- According to the Maryland Code General Provision §4–309, a record custodian shall prohibit the inspection of library materials, archival materials, or museum materials donated by anyone if the donors limit information disclosure as a condition of the gifts.
- According to the Maryland Code General Provision §4–310, record custodians shall prohibit the inspection of letters of reference.
- According to the Maryland Code General Provision §4–311, a record custodian shall not allow the inspection of individuals’ personnel records. These include applications, performance ratings, or information about individuals’ academic achievements.
- According to the Maryland Code General Provision §4–312, a record custodian shall not allow the inspection of the record unless the requester is:
- The registrant to the record
- A person appointed by the registrant
- A beneficiary, personal representative, or other persons who have valid claims to the benefits of the registrant, only after the death of the registrant
- A law enforcement agent
- According to the Maryland Code General Provision §4–313, a record custodian shall not allow the inspection of the records of a school district that pertains to:
- The home address of persons
- The home telephone number of persons
- Academic achievement
- The physical and mental ability of students
However, a record custodian shall permit the school district registrant to inspect their records. Elected or appointed officials who supervise students, and the organization of parents, students, former students, teachers may also view the school district’s records.
How Do I File a Maryland Freedom of Information Act Request?
According to the Maryland General Provision §4–202(a), a person may request a public record by presenting a written application to the applicable record custodian. However, a requester may not need to submit a written application if:
- The requester is seeking to inspect a public record listed by an official custodian available to any applicant immediately on request
- The official record custodian maintaining the record waives the requirement for a written application
A requester can find the contact details of the custodian of the record they seek to obtain by checking the list of record custodians and PIA representatives in Maryland. The Maryland General Provision, §4–202(c) states that if a FOIA request is submitted to an individual who is not the record custodian in a public agency, the person shall notify the requester within ten working days. The written notification shall include the name and location of the actual record custodian of the requested record.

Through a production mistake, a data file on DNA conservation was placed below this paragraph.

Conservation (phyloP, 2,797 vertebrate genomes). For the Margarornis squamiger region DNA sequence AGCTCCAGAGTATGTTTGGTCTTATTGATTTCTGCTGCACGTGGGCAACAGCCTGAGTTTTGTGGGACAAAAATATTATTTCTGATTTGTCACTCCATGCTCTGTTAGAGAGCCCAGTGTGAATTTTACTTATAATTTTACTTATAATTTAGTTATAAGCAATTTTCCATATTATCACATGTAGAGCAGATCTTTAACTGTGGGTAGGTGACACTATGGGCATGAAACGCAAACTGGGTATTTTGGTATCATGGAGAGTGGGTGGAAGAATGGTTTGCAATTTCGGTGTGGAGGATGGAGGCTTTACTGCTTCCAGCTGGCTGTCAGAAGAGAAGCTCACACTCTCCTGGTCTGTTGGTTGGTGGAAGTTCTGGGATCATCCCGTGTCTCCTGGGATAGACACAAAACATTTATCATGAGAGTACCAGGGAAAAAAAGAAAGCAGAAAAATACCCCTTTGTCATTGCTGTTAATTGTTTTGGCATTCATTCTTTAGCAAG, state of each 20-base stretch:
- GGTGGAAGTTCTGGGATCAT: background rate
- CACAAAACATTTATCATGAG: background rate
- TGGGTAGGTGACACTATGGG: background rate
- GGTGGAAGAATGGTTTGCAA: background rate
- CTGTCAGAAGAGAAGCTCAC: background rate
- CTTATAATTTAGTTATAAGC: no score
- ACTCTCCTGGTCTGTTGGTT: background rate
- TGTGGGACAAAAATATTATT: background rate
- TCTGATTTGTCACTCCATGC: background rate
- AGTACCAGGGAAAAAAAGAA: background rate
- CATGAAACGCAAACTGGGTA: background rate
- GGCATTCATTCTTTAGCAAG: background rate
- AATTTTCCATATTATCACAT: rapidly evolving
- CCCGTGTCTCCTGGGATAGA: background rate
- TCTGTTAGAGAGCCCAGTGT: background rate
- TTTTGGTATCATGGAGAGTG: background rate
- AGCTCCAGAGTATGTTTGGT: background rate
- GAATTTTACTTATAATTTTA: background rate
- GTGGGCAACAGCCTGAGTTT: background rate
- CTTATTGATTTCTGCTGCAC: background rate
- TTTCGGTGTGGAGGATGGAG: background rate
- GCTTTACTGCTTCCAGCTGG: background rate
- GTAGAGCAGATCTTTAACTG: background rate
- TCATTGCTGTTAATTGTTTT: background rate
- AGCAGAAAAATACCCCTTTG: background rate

What is the Cost of a Freedom of Information Act Request in Maryland?
The fees for FOIA requests in Maryland are generally limited to standard charges for direct document searches, reviews, and duplications. According to the Maryland Code, General Provision §4–206(c), a record custodian is not required to charge fees for the first two hours needed to search and prepare a public record for inspection. The estimated cost of the search and preparation of a record for inspection is determined by the salary of the person searching for the record and the actual time required for the search. The record custodian may also charge for the cost of providing facilities for the reproduction of the requested record if the office does not have the required facilities. An agency may charge a flat fee for a particular document type, such as an accident report, each page, or each CD of a specific document. The flat fee charged is expected to cover the search and reproduction of the document. However, according to the Maryland Code, General Provision §4–206(e), a record custodian may waive the fee for a record search if:
- The requester is indigent and requests a fee waiver
- The requester requests a waiver, and the record custodian is convinced that the waiver would be in public interest
How Long Does it Take to Respond to a Freedom of Information Act Request in Maryland?
Maryland Code, General Provision §4–203(a) states that a record custodian shall promptly grant or deny a public record request. The response to the requester must not exceed 30 days after they received the public record request. If a record custodian in Maryland perceives that they will need more than 10 working days to produce a requested public record, they must notify the applicant by email within 10 days of receiving the application. In addition, they are required to inform the applicant of:
- The reason for the delay
- The estimate of the fees to be charged for the production of the public record requested
- The aggregate time it will take them to produce the copies of the public records requested
If the requested record is unclear, the record custodian shall notify the requester by email within ten days. When the requester provides the needed clarification about the record, the record custodian shall provide the document within 30 days of the initial application.
In case of a PIA request denial or a disagreement with a fee assessment in Maryland, an applicant may either seek:
- A Judicial Review: This involves filing a suit in a Circuit Court to order the production of the record requested; or
- An Administrative Review: This may be done by contacting the Public Access Ombudsman, or the State Public Information Act Compliance Board to complain about the denial and seek review.